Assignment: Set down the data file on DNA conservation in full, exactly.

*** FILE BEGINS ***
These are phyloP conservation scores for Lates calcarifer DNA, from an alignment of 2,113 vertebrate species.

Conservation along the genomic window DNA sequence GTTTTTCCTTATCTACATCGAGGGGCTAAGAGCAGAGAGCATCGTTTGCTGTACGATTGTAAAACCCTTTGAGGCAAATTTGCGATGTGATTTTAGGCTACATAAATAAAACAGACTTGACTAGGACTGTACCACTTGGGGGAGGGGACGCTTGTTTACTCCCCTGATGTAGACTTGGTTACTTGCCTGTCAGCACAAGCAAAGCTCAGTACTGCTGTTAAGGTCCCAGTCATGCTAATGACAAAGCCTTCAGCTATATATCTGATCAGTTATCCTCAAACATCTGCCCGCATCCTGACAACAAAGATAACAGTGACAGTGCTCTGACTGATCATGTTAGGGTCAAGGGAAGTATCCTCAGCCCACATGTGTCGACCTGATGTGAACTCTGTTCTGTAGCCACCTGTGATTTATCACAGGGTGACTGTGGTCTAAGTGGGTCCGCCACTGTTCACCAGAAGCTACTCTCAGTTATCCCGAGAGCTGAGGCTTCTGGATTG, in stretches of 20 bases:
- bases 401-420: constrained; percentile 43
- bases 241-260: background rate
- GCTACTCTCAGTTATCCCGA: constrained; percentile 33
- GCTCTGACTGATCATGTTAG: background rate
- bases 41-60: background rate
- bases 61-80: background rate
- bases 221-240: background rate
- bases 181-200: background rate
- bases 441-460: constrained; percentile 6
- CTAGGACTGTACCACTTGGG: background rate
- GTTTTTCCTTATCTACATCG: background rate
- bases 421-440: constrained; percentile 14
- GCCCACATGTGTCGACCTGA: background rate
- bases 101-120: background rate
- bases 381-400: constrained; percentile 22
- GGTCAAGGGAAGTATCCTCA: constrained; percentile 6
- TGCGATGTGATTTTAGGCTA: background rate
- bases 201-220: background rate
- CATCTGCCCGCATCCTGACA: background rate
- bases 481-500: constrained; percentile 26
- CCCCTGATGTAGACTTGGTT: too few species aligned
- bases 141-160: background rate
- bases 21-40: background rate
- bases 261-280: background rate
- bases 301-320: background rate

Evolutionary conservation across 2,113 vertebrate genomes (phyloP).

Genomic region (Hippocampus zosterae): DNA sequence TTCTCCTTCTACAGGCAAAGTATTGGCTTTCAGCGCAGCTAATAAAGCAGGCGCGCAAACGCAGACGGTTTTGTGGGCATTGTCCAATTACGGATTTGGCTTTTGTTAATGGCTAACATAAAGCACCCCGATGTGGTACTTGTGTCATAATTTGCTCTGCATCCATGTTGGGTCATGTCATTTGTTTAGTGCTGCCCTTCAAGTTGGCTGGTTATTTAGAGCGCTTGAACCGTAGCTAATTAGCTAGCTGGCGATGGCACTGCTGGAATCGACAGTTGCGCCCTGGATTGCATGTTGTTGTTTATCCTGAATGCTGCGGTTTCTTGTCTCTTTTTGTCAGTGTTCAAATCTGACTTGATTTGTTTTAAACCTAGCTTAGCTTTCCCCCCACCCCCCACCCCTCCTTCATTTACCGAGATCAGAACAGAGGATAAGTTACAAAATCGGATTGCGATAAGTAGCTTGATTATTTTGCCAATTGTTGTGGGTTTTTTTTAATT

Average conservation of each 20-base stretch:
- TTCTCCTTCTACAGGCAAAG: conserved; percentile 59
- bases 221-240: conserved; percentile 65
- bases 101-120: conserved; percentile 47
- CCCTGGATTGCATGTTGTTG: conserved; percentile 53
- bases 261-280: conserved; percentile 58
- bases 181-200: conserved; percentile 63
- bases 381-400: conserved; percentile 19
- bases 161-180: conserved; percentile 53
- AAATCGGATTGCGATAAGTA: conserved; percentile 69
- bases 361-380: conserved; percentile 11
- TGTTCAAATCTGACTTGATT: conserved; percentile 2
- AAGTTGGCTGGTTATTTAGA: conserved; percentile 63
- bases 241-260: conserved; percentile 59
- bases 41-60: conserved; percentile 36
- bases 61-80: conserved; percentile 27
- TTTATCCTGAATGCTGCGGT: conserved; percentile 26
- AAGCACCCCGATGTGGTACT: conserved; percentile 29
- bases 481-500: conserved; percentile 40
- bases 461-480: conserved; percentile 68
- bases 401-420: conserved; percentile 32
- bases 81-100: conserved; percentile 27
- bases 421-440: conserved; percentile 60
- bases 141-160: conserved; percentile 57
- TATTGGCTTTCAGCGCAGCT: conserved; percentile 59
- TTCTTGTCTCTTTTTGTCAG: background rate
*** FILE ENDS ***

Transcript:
These are phyloP conservation scores for Lates calcarifer DNA, from an alignment of 2,113 vertebrate species.

Conservation along the genomic window DNA sequence GTTTTTCCTTATCTACATCGAGGGGCTAAGAGCAGAGAGCATCGTTTGCTGTACGATTGTAAAACCCTTTGAGGCAAATTTGCGATGTGATTTTAGGCTACATAAATAAAACAGACTTGACTAGGACTGTACCACTTGGGGGAGGGGACGCTTGTTTACTCCCCTGATGTAGACTTGGTTACTTGCCTGTCAGCACAAGCAAAGCTCAGTACTGCTGTTAAGGTCCCAGTCATGCTAATGACAAAGCCTTCAGCTATATATCTGATCAGTTATCCTCAAACATCTGCCCGCATCCTGACAACAAAGATAACAGTGACAGTGCTCTGACTGATCATGTTAGGGTCAAGGGAAGTATCCTCAGCCCACATGTGTCGACCTGATGTGAACTCTGTTCTGTAGCCACCTGTGATTTATCACAGGGTGACTGTGGTCTAAGTGGGTCCGCCACTGTTCACCAGAAGCTACTCTCAGTTATCCCGAGAGCTGAGGCTTCTGGATTG, in stretches of 20 bases:
- bases 401-420: constrained; percentile 43
- bases 241-260: background rate
- GCTACTCTCAGTTATCCCGA: constrained; percentile 33
- GCTCTGACTGATCATGTTAG: background rate
- bases 41-60: background rate
- bases 61-80: background rate
- bases 221-240: background rate
- bases 181-200: background rate
- bases 441-460: constrained; percentile 6
- CTAGGACTGTACCACTTGGG: background rate
- GTTTTTCCTTATCTACATCG: background rate
- bases 421-440: constrained; percentile 14
- GCCCACATGTGTCGACCTGA: background rate
- bases 101-120: background rate
- bases 381-400: constrained; percentile 22
- GGTCAAGGGAAGTATCCTCA: constrained; percentile 6
- TGCGATGTGATTTTAGGCTA: background rate
- bases 201-220: background rate
- CATCTGCCCGCATCCTGACA: background rate
- bases 481-500: constrained; percentile 26
- CCCCTGATGTAGACTTGGTT: too few species aligned
- bases 141-160: background rate
- bases 21-40: background rate
- bases 261-280: background rate
- bases 301-320: background rate

Evolutionary conservation across 2,113 vertebrate genomes (phyloP).

Genomic region (Hippocampus zosterae): DNA sequence TTCTCCTTCTACAGGCAAAGTATTGGCTTTCAGCGCAGCTAATAAAGCAGGCGCGCAAACGCAGACGGTTTTGTGGGCATTGTCCAATTACGGATTTGGCTTTTGTTAATGGCTAACATAAAGCACCCCGATGTGGTACTTGTGTCATAATTTGCTCTGCATCCATGTTGGGTCATGTCATTTGTTTAGTGCTGCCCTTCAAGTTGGCTGGTTATTTAGAGCGCTTGAACCGTAGCTAATTAGCTAGCTGGCGATGGCACTGCTGGAATCGACAGTTGCGCCCTGGATTGCATGTTGTTGTTTATCCTGAATGCTGCGGTTTCTTGTCTCTTTTTGTCAGTGTTCAAATCTGACTTGATTTGTTTTAAACCTAGCTTAGCTTTCCCCCCACCCCCCACCCCTCCTTCATTTACCGAGATCAGAACAGAGGATAAGTTACAAAATCGGATTGCGATAAGTAGCTTGATTATTTTGCCAATTGTTGTGGGTTTTTTTTAATT

Average conservation of each 20-base stretch:
- TTCTCCTTCTACAGGCAAAG: conserved; percentile 59
- bases 221-240: conserved; percentile 65
- bases 101-120: conserved; percentile 47
- CCCTGGATTGCATGTTGTTG: conserved; percentile 53
- bases 261-280: conserved; percentile 58
- bases 181-200: conserved; percentile 63
- bases 381-400: conserved; percentile 19
- bases 161-180: conserved; percentile 53
- AAATCGGATTGCGATAAGTA: conserved; percentile 69
- bases 361-380: conserved; percentile 11
- TGTTCAAATCTGACTTGATT: conserved; percentile 2
- AAGTTGGCTGGTTATTTAGA: conserved; percentile 63
- bases 241-260: conserved; percentile 59
- bases 41-60: conserved; percentile 36
- bases 61-80: conserved; percentile 27
- TTTATCCTGAATGCTGCGGT: conserved; percentile 26
- AAGCACCCCGATGTGGTACT: conserved; percentile 29
- bases 481-500: conserved; percentile 40
- bases 461-480: conserved; percentile 68
- bases 401-420: conserved; percentile 32
- bases 81-100: conserved; percentile 27
- bases 421-440: conserved; percentile 60
- bases 141-160: conserved; percentile 57
- TATTGGCTTTCAGCGCAGCT: conserved; percentile 59
- TTCTTGTCTCTTTTTGTCAG: background rate